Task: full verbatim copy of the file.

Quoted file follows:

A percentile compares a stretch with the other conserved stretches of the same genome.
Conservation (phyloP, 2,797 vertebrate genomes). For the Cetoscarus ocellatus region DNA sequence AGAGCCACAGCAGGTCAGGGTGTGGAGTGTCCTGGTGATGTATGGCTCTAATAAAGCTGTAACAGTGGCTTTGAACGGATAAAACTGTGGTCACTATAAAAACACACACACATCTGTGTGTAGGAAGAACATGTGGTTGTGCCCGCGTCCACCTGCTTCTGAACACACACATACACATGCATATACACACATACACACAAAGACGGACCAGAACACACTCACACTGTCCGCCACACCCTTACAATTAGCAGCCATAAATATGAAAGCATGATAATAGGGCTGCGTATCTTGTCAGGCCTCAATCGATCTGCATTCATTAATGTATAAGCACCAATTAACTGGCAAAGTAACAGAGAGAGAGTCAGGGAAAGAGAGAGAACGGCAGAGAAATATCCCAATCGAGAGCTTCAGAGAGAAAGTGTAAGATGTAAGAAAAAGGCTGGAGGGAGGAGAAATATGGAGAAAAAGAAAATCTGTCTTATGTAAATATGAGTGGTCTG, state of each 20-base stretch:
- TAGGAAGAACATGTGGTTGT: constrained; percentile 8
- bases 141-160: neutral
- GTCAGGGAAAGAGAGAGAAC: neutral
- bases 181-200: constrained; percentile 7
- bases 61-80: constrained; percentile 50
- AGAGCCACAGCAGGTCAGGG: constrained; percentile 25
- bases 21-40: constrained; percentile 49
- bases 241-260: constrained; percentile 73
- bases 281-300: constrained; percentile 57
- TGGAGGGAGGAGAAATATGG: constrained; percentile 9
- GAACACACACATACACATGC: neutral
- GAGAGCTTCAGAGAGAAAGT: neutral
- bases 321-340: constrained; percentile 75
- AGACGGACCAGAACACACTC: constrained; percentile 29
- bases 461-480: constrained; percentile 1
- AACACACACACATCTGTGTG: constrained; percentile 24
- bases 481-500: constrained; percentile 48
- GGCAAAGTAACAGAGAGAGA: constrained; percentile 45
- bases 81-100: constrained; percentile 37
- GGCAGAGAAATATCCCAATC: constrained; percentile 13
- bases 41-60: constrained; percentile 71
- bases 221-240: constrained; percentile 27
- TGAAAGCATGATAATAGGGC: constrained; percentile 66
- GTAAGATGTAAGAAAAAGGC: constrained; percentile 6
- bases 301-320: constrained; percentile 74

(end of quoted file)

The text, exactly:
A percentile compares a stretch with the other conserved stretches of the same genome.
Conservation (phyloP, 2,797 vertebrate genomes). For the Cetoscarus ocellatus region DNA sequence AGAGCCACAGCAGGTCAGGGTGTGGAGTGTCCTGGTGATGTATGGCTCTAATAAAGCTGTAACAGTGGCTTTGAACGGATAAAACTGTGGTCACTATAAAAACACACACACATCTGTGTGTAGGAAGAACATGTGGTTGTGCCCGCGTCCACCTGCTTCTGAACACACACATACACATGCATATACACACATACACACAAAGACGGACCAGAACACACTCACACTGTCCGCCACACCCTTACAATTAGCAGCCATAAATATGAAAGCATGATAATAGGGCTGCGTATCTTGTCAGGCCTCAATCGATCTGCATTCATTAATGTATAAGCACCAATTAACTGGCAAAGTAACAGAGAGAGAGTCAGGGAAAGAGAGAGAACGGCAGAGAAATATCCCAATCGAGAGCTTCAGAGAGAAAGTGTAAGATGTAAGAAAAAGGCTGGAGGGAGGAGAAATATGGAGAAAAAGAAAATCTGTCTTATGTAAATATGAGTGGTCTG, state of each 20-base stretch:
- TAGGAAGAACATGTGGTTGT: constrained; percentile 8
- bases 141-160: neutral
- GTCAGGGAAAGAGAGAGAAC: neutral
- bases 181-200: constrained; percentile 7
- bases 61-80: constrained; percentile 50
- AGAGCCACAGCAGGTCAGGG: constrained; percentile 25
- bases 21-40: constrained; percentile 49
- bases 241-260: constrained; percentile 73
- bases 281-300: constrained; percentile 57
- TGGAGGGAGGAGAAATATGG: constrained; percentile 9
- GAACACACACATACACATGC: neutral
- GAGAGCTTCAGAGAGAAAGT: neutral
- bases 321-340: constrained; percentile 75
- AGACGGACCAGAACACACTC: constrained; percentile 29
- bases 461-480: constrained; percentile 1
- AACACACACACATCTGTGTG: constrained; percentile 24
- bases 481-500: constrained; percentile 48
- GGCAAAGTAACAGAGAGAGA: constrained; percentile 45
- bases 81-100: constrained; percentile 37
- GGCAGAGAAATATCCCAATC: constrained; percentile 13
- bases 41-60: constrained; percentile 71
- bases 221-240: constrained; percentile 27
- TGAAAGCATGATAATAGGGC: constrained; percentile 66
- GTAAGATGTAAGAAAAAGGC: constrained; percentile 6
- bases 301-320: constrained; percentile 74